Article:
Guiding the Way for Young Mothers in Sierra Leone
On November 6, 2015, the world celebrated the news that the deadly Ebola outbreak in Sierra Leone was over, after reaching 42 days with no new reported cases. This was an historic victory for the government and people of Sierra Leone.
Another public health victory was also recently recognized in Sierra Leone in support of the Millennium Development Goals: since 1990, the rate of maternal deaths in the country has been cut in half.
Despite these efforts, the country is still struggling to overcome an ongoing massive public health challenge that has not made the headlines. As recently as 2013, Sierra Leone had the world’s highest rate of mortality among children under the age of five (at 182 child deaths per 1,000 live births). Undernutrition is a major contributor to child mortality in the country, and also undermines longer-term health and development among children.
Undernutrition is caused by a combination of immediate causes—such as a lack of available nutritious food and/or illness and disease—and underlying factors, such as poverty, lack of access to health care and information, and poor knowledge and practices regarding hygiene and feeding. In Sierra Leone, 12.9 percent of children are underweight, 28.8 percent are physically stunted (not growing to normal height), and 4.7 are severely malnourished.
Poor households—and children of mothers who lack access to education—are at particularly high risk of undernutrition. Information also suggests that teenage mothers are more likely to have poor care practices that can contribute to undernutrition.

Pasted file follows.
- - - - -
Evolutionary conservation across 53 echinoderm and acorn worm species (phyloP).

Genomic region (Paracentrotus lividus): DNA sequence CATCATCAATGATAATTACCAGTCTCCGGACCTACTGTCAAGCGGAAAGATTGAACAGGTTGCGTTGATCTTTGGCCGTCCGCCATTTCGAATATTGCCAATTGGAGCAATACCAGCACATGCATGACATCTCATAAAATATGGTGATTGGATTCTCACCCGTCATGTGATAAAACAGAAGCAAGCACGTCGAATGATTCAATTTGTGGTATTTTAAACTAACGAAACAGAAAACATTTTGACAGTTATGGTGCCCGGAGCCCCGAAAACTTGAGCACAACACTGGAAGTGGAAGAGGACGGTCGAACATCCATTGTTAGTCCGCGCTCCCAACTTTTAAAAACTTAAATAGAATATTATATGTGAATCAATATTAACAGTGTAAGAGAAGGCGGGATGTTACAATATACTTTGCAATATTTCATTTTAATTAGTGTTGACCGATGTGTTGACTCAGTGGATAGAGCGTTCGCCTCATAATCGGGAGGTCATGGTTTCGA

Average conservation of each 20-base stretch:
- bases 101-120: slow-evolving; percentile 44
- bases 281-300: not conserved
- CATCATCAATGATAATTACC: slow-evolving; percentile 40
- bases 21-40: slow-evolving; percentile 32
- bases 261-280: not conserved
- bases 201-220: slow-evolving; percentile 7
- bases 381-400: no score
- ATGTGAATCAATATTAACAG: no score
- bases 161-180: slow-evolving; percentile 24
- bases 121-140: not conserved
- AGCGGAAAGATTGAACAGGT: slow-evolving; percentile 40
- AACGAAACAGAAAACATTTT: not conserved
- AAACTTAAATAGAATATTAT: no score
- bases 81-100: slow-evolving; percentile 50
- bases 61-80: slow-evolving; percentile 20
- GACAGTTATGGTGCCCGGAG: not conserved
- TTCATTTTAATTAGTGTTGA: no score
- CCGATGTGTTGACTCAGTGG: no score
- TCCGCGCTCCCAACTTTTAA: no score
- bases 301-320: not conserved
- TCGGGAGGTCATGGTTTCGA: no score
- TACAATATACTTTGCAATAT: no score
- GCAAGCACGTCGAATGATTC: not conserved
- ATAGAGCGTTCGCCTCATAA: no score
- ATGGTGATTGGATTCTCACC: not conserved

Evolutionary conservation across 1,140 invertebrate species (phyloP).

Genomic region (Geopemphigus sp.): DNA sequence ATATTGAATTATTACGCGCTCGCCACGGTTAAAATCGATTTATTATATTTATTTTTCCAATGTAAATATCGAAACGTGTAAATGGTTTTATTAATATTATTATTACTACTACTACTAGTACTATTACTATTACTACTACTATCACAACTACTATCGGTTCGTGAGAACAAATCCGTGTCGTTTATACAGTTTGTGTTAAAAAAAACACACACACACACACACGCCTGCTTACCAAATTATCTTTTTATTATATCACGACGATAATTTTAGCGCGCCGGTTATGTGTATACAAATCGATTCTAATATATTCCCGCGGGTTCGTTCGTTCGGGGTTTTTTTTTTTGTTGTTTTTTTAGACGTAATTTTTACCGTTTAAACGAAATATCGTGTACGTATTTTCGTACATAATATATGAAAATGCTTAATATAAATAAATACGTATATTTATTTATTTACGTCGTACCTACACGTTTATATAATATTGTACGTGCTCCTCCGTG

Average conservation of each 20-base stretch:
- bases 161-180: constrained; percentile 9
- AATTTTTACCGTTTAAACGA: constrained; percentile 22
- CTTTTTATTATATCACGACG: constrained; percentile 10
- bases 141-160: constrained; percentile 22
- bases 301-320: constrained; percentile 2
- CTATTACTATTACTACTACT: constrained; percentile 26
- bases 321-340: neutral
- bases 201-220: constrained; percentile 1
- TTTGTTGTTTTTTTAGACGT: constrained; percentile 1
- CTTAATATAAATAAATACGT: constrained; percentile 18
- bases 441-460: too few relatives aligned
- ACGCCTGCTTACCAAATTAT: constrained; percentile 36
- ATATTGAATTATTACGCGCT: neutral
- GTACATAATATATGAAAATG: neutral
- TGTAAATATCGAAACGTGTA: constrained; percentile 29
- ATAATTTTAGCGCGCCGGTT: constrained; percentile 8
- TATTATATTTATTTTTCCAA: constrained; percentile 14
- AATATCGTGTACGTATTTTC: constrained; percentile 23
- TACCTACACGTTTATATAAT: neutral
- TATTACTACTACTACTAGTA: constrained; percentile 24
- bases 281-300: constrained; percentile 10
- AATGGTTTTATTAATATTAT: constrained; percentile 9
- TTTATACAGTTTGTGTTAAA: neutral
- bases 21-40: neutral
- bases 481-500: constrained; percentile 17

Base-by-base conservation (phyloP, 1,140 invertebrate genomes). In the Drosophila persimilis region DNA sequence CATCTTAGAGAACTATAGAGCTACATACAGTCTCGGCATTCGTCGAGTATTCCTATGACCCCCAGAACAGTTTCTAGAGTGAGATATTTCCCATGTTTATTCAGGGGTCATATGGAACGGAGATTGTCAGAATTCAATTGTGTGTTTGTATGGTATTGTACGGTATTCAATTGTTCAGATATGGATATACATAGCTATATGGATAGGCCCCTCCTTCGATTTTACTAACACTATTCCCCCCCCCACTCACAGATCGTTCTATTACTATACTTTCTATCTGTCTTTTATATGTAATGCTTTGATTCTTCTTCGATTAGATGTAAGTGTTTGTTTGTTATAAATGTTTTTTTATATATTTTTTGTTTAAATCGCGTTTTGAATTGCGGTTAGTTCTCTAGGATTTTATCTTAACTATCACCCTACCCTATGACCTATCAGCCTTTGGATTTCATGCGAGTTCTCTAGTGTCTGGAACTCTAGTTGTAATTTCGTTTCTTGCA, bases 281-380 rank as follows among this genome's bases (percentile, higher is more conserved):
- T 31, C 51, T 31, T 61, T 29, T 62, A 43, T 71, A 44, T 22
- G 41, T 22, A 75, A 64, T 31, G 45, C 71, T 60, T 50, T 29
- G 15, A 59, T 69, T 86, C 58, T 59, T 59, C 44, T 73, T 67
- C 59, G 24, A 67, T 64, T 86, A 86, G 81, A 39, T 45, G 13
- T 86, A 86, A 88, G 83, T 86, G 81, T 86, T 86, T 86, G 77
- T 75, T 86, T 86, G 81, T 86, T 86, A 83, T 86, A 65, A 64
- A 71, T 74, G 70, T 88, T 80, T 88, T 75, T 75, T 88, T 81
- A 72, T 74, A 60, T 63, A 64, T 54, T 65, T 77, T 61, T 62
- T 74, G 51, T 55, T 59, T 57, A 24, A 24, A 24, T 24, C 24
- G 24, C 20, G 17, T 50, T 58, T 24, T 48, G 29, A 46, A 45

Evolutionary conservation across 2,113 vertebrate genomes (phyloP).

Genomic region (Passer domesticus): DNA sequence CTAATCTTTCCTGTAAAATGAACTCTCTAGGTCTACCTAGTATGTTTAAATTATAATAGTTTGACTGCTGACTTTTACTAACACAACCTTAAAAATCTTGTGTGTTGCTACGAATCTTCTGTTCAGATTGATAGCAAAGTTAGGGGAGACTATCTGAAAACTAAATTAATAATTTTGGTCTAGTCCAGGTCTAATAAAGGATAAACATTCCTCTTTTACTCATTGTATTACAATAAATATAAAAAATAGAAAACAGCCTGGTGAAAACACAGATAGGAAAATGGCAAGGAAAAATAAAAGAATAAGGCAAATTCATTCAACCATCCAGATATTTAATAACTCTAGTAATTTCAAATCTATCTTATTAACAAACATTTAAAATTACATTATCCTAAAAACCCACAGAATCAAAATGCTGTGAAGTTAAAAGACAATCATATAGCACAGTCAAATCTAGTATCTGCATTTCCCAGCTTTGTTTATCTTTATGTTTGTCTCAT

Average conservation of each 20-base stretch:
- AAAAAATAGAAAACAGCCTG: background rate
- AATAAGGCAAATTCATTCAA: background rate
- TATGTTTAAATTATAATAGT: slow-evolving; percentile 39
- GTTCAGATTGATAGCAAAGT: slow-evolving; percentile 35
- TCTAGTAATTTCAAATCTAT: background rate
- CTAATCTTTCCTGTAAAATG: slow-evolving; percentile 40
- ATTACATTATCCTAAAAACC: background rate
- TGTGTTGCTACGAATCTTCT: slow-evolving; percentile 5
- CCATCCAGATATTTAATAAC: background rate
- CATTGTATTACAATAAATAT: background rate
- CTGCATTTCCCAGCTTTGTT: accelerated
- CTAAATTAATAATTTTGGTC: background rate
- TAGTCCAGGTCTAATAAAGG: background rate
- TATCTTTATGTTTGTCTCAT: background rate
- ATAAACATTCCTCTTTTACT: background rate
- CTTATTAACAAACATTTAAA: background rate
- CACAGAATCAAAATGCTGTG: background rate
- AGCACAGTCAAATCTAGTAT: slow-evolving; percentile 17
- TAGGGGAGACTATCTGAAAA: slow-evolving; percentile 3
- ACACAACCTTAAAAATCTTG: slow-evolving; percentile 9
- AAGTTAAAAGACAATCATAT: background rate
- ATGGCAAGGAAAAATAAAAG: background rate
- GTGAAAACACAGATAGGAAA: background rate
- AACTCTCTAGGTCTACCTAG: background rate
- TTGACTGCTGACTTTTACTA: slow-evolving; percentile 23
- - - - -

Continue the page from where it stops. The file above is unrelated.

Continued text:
Even though prior to the Ebola outbreak on May 26th, 2014, teenage pregnancy accounted for 34 percent of all pregnancies in Sierra Leone, until recently, there was very little evidence on the care and feeding practices of teen mothers.
In partnership with the Ministry of Health and two other international organizations (Save the Children and Concern Worldwide), Action Against Hunger recently completed a study to better understand the health risks associated with teen pregnancy.
Our study revealed that teenage mothers experience significant stigma, social rejection, isolation, and a correlation with high dropout rates from schools. Our work also showed that teen mothers experience a lack of sufficient income, and inadequate knowledge regarding infant and child nutrition. In fact, the majority of mothers in the study reported that they had fed their children with water or other food when they were younger than six months of age. One mother said, “After one month, I had to give my baby warm water because I didn’t have enough food, so he wasn’t satisfied.”
Read the full report here to find out what we learned about how to improve the health of Sierra Leone’s teen mothers and their babies.